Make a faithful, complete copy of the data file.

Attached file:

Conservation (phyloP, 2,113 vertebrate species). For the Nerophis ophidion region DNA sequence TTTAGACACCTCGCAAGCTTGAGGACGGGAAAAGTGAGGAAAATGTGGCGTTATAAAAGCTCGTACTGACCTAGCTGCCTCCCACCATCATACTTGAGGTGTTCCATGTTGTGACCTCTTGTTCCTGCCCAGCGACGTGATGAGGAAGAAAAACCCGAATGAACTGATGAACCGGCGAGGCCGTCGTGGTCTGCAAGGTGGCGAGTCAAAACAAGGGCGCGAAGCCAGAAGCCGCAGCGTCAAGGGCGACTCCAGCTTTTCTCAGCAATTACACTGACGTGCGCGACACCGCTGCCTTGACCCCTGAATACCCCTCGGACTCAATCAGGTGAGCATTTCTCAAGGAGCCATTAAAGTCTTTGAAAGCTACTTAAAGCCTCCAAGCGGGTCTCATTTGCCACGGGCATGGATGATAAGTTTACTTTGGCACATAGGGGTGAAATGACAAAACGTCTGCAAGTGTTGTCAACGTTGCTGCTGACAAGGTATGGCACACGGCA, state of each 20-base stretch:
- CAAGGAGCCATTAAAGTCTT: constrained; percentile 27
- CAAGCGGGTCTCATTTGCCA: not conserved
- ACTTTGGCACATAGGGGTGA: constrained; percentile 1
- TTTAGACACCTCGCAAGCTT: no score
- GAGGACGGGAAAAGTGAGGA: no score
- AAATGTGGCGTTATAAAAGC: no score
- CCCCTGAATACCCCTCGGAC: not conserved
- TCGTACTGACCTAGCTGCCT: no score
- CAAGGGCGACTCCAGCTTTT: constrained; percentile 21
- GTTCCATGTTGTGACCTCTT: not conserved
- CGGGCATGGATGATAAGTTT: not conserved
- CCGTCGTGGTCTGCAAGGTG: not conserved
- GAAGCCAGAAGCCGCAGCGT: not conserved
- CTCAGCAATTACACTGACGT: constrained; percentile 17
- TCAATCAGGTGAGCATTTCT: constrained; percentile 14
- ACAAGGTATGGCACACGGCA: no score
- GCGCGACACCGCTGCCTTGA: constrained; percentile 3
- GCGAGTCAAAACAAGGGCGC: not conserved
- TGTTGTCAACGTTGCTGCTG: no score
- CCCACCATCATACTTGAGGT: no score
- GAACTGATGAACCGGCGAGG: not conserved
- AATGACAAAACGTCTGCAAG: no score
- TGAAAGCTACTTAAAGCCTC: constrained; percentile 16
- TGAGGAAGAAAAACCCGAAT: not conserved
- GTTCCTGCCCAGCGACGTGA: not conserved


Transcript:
Conservation (phyloP, 2,113 vertebrate species). For the Nerophis ophidion region DNA sequence TTTAGACACCTCGCAAGCTTGAGGACGGGAAAAGTGAGGAAAATGTGGCGTTATAAAAGCTCGTACTGACCTAGCTGCCTCCCACCATCATACTTGAGGTGTTCCATGTTGTGACCTCTTGTTCCTGCCCAGCGACGTGATGAGGAAGAAAAACCCGAATGAACTGATGAACCGGCGAGGCCGTCGTGGTCTGCAAGGTGGCGAGTCAAAACAAGGGCGCGAAGCCAGAAGCCGCAGCGTCAAGGGCGACTCCAGCTTTTCTCAGCAATTACACTGACGTGCGCGACACCGCTGCCTTGACCCCTGAATACCCCTCGGACTCAATCAGGTGAGCATTTCTCAAGGAGCCATTAAAGTCTTTGAAAGCTACTTAAAGCCTCCAAGCGGGTCTCATTTGCCACGGGCATGGATGATAAGTTTACTTTGGCACATAGGGGTGAAATGACAAAACGTCTGCAAGTGTTGTCAACGTTGCTGCTGACAAGGTATGGCACACGGCA, state of each 20-base stretch:
- CAAGGAGCCATTAAAGTCTT: constrained; percentile 27
- CAAGCGGGTCTCATTTGCCA: not conserved
- ACTTTGGCACATAGGGGTGA: constrained; percentile 1
- TTTAGACACCTCGCAAGCTT: no score
- GAGGACGGGAAAAGTGAGGA: no score
- AAATGTGGCGTTATAAAAGC: no score
- CCCCTGAATACCCCTCGGAC: not conserved
- TCGTACTGACCTAGCTGCCT: no score
- CAAGGGCGACTCCAGCTTTT: constrained; percentile 21
- GTTCCATGTTGTGACCTCTT: not conserved
- CGGGCATGGATGATAAGTTT: not conserved
- CCGTCGTGGTCTGCAAGGTG: not conserved
- GAAGCCAGAAGCCGCAGCGT: not conserved
- CTCAGCAATTACACTGACGT: constrained; percentile 17
- TCAATCAGGTGAGCATTTCT: constrained; percentile 14
- ACAAGGTATGGCACACGGCA: no score
- GCGCGACACCGCTGCCTTGA: constrained; percentile 3
- GCGAGTCAAAACAAGGGCGC: not conserved
- TGTTGTCAACGTTGCTGCTG: no score
- CCCACCATCATACTTGAGGT: no score
- GAACTGATGAACCGGCGAGG: not conserved
- AATGACAAAACGTCTGCAAG: no score
- TGAAAGCTACTTAAAGCCTC: constrained; percentile 16
- TGAGGAAGAAAAACCCGAAT: not conserved
- GTTCCTGCCCAGCGACGTGA: not conserved